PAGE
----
Tebow arrived to find a losing team (they had won twice and lost eight times the season before he arrived). This completely turned around by his senior year, when Nease won its division's state championship game against two-time defending champion Armwood High School.
By this time, college recruiters were drooling over Tebow's stats, and ESPN had spent a year following him around for a "Faces in Sports" documentary (Called Tim Tebow: The Chosen One, it highlighted his homeschool and Christian roots.) Although both of Tim's parents were University of Florida alumni, they resolved to allow him to make his own decision.
It came down to a nailbiter between the Gators and Alabama. In the end, Tebow ended up picking the university where he could continue the family tradition, play for Coach Urban Meyer, and follow in his hero Danny Wuerffel's footsteps.
Gator fans rejoiced.
Crimson Tide fans mourned.
And the rest, as they say, is history.
The Future of Homeschool Sports
Homeschoolers everywhere can rejoice that a young man with such a great character is representing us before the eyes of the sports world. Although Tim Tebow isn't the only homeschooler to achieve sports recognition on the national level, he certainly has ramped recognition of homeschoolers as potential star athletes up a few levels. For those who find the "nerdy" image of homeschoolers annoying, this can only be good.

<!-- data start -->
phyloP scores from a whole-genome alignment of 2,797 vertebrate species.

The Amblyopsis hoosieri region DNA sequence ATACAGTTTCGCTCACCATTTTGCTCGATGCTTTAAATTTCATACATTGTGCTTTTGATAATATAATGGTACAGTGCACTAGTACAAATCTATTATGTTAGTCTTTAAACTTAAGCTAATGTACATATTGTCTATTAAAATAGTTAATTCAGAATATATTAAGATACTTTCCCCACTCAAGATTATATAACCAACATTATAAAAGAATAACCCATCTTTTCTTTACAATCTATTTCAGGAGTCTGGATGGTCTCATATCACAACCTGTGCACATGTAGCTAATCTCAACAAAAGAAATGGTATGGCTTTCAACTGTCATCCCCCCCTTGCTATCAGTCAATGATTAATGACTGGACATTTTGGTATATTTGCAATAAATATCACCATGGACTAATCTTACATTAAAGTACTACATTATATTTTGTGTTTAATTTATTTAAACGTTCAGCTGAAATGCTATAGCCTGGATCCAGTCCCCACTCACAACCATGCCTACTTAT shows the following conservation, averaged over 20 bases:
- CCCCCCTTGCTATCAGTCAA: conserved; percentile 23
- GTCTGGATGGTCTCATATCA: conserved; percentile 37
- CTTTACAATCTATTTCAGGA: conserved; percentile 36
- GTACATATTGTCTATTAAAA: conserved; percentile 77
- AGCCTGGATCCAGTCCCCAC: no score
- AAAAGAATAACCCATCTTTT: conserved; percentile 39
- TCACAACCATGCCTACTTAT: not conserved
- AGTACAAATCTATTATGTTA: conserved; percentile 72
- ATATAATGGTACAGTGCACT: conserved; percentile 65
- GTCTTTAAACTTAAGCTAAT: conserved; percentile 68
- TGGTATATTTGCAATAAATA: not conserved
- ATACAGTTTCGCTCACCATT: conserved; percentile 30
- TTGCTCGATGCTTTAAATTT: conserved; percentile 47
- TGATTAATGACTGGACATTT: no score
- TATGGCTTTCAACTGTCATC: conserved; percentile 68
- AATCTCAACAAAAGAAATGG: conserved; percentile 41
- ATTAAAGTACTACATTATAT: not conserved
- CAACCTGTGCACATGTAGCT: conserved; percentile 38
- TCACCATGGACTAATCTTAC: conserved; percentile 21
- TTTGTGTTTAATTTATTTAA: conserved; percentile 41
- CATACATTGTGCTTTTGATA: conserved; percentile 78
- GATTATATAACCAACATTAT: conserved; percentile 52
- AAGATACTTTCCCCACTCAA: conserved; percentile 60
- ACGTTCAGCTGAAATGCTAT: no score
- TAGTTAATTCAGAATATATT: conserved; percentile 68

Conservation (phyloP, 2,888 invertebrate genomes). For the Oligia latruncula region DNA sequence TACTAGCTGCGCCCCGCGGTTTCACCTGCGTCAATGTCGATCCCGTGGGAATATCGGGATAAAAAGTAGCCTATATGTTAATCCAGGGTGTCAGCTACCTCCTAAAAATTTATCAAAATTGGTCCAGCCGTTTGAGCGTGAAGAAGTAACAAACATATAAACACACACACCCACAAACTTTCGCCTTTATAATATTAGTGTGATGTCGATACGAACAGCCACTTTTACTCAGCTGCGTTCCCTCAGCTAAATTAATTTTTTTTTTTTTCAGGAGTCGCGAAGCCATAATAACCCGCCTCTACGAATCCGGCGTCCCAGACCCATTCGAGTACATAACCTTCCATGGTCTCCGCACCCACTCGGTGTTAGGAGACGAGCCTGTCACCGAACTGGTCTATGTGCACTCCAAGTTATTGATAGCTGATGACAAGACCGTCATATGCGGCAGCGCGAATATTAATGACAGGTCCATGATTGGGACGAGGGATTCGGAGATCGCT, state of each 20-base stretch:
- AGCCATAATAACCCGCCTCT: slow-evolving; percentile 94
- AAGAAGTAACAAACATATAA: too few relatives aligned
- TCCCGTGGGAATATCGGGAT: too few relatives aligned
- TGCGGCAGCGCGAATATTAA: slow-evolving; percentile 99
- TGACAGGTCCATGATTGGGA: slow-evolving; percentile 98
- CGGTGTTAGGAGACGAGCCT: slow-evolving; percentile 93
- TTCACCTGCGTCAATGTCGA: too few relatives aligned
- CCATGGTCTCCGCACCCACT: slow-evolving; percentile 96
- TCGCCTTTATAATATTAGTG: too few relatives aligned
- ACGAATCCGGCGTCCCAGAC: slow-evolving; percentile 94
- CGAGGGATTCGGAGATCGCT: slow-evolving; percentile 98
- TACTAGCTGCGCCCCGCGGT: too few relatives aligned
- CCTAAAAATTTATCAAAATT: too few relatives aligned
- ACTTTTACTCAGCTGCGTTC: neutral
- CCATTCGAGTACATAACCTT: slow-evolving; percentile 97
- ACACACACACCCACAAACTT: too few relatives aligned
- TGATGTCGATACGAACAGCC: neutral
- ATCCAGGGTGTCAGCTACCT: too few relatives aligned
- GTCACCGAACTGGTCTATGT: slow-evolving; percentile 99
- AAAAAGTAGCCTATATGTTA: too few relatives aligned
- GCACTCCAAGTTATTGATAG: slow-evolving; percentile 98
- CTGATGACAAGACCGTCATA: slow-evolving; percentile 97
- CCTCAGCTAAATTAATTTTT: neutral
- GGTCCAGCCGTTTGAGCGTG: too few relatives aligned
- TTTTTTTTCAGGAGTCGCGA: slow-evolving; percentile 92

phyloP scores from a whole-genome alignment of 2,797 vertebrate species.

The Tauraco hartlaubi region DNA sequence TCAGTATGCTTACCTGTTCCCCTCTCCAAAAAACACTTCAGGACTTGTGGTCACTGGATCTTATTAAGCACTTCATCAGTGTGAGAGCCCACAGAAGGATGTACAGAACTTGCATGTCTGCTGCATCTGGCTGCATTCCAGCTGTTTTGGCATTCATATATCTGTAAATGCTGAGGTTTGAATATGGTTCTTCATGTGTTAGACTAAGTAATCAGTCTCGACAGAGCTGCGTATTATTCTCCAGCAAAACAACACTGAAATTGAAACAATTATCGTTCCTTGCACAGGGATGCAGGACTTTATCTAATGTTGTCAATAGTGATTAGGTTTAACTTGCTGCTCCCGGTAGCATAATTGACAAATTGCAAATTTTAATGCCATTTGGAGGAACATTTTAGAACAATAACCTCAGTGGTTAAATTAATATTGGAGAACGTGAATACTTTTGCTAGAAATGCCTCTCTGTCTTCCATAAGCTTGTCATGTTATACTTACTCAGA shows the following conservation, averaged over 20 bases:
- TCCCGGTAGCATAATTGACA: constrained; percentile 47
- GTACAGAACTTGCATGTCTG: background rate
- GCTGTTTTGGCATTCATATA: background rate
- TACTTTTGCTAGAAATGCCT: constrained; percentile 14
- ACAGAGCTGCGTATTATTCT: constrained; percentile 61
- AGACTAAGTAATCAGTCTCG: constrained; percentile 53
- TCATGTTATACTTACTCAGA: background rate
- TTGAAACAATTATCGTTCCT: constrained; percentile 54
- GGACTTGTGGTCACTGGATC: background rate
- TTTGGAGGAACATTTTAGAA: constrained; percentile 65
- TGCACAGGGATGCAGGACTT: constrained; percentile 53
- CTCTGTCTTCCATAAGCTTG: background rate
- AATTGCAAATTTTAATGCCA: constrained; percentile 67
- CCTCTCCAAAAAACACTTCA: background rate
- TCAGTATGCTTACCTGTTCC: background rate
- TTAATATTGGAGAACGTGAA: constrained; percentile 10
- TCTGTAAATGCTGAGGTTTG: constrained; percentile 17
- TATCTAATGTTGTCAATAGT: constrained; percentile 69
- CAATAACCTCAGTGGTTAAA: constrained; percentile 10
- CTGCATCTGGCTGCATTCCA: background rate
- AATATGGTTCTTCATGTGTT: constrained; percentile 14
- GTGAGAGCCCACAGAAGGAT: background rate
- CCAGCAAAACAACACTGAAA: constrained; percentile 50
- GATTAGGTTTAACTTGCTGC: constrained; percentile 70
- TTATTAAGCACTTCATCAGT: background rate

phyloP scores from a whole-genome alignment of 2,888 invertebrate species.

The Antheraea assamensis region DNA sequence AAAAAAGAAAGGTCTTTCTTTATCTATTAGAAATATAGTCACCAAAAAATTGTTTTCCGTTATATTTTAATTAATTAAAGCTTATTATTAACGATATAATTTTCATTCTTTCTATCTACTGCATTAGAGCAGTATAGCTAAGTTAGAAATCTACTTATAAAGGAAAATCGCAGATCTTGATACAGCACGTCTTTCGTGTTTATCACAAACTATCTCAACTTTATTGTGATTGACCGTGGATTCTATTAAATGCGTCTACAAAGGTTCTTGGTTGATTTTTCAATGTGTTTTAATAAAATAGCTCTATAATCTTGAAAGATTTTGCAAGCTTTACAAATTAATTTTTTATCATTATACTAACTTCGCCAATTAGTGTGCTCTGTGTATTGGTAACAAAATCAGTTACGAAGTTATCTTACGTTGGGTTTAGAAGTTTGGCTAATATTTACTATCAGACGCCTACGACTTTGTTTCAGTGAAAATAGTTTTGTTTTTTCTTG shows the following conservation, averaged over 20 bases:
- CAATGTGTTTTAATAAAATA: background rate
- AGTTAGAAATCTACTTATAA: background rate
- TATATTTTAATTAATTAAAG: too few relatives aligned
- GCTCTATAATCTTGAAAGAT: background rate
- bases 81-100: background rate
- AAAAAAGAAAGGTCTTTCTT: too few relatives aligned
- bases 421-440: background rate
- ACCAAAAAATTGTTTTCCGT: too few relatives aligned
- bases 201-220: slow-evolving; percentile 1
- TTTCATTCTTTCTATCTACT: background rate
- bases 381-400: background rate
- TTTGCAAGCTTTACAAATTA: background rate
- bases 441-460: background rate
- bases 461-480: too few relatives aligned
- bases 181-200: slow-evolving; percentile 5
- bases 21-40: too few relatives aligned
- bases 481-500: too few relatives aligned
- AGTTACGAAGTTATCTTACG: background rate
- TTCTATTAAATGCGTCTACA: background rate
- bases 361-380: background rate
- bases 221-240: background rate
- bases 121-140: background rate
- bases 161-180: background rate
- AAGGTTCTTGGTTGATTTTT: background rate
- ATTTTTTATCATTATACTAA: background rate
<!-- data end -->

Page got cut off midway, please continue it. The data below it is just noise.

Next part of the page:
Tebow's success may or may not result in more equal access to sports for homeschooled children. But we aren't totally dependent on public schools even now. In Texas, Georgia, and South Carolina, three states where equal access is currently only a dream, homeschool football leagues have sprung up. The National Christian Homeschool Basketball Championships will be held for the 17th time in March, 2008. And at the elementary level, local support groups everywhere organize teams for all kinds of sports, sometimes under their own auspices and sometimes in cooperation with groups such as the YMCA.
Serious competitors in "solo" sports such as ice skating and martial arts have often found that homeschooling works better than public schooling for such sports. When you have to travel about for competitions, it's easier to carry your "school" with you. No rules bar homeschoolers from competing in those sports in high school.
For team sports, there still is a lot of inconsistency. However, both the NCAA (National Collegiate Athletic Association) and NAIA (National Association of Intercollegiate Athletics) have now formalized their requirements for homeschoolers, making it much easier for homeschool graduates to earn athletic scholarships to college.
Tebow with his coaches and trophy.
So, what will the future hold?
With less than 3 percent of homeschooled students in states with equal access laws taking advantage of those laws to try out for public school teams, there is room for growth in both homeschool-only leagues and public-school sports participation.
A player like Tim Tebow comes along only once a century. But we all can learn a lesson right now from his parents' willingness to put their children first and from their insistence on character and good works. That's what sports for homeschoolers should be all about.